- Harvest: March-July (Main), September-December (fly)
Cup Characteristics: Aromas of brown sugar and brown spices. Flavors of dried fruit, black tea, black currant, honey and plum. Viscous, sweet, and juicy.
Roasting Notes: Like most top Kenya coffee, these beans are hard and dense and can be roasted to a variety of darkness levels. Most floral and delicate notes will be presented at City+ to FC range. The delicate nuances of this coffee will present themselves at lightly roasted levels but be sure to have a full first crack.
Kenya coffee facts:
Population (2006): 34.7 million People
Coffee Production: 880,000 bags (60 kg)
Country bag capacity: 132 pounds - 60 kg
Domestic Consumption: 50,000 bags
Coffee Export: 850,000 bags
Cultivated Area: 127,000 Hectares (314,000 acres)
Harvests: 2 per year
- Main crop October to December
- Fly crop June to August
Arabica Introduced: Introduced from Ethiopia via Yemen at the end of the 19th century, by the Fathers of the Holy Spirit Congregation. Bourbon varietal introduced from Reunion in 1901 by missionaries. Kent varietal introduced early 20th century from the Indies.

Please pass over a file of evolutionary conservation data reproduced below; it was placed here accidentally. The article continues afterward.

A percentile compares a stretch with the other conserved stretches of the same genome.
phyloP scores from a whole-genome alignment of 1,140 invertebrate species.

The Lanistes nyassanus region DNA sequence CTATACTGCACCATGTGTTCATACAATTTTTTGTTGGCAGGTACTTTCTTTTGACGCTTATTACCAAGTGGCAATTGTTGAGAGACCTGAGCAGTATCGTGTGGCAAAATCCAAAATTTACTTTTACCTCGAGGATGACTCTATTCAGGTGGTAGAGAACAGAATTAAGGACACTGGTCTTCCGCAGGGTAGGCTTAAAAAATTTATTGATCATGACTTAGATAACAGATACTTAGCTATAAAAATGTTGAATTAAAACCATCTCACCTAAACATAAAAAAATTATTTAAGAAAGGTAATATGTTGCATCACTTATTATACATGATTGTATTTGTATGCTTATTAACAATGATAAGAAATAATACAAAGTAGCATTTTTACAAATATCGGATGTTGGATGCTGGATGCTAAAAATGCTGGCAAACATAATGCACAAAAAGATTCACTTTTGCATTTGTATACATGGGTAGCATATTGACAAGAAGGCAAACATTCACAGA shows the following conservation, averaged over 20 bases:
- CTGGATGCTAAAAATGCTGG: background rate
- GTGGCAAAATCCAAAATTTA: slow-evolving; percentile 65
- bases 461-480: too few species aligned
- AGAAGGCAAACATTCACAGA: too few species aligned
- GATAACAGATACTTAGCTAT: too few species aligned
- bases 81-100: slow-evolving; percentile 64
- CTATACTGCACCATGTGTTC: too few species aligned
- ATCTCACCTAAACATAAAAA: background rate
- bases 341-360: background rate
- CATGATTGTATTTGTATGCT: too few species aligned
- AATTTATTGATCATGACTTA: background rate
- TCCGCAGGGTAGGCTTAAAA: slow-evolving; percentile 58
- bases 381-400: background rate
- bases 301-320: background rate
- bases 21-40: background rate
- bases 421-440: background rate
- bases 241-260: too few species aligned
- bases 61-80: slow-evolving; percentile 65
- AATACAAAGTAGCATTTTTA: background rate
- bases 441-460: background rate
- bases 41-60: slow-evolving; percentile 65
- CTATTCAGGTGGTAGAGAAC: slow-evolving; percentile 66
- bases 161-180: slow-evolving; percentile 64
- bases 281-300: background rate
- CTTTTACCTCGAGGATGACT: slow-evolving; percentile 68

Specialty Coffee Regions: North and northeast of Nairobi; high plateaus surrounding Mt. Kenya. Soil is volcanic.
Grades: AA Plus, AA, peaberry
Farms: About 350,000 farms with an average of 0.2 hectares (about 1/2 acre). 8 major preparation cooperatives.
Botanical Varietals: Bourbon, Kent, various hybrids (SL-28, SL-34, Riuru 11), Blue Mountain (from Jamaica).
One of the great coffee producers. Coffee accounts for 27% of the country's exports and half of their agricultural output. Shading, by banana trees, is a common practice.
Kenya has a weekly auction system that has been in place for many years. It does not provide transparency of revenues to growers and the system is said to be flawed by a complex web of middlemen. There are allegations of corruption as well. The government is working to develop a more direct model whereby growers can offer their coffees more directly to foreign buyers thus reaping a better price.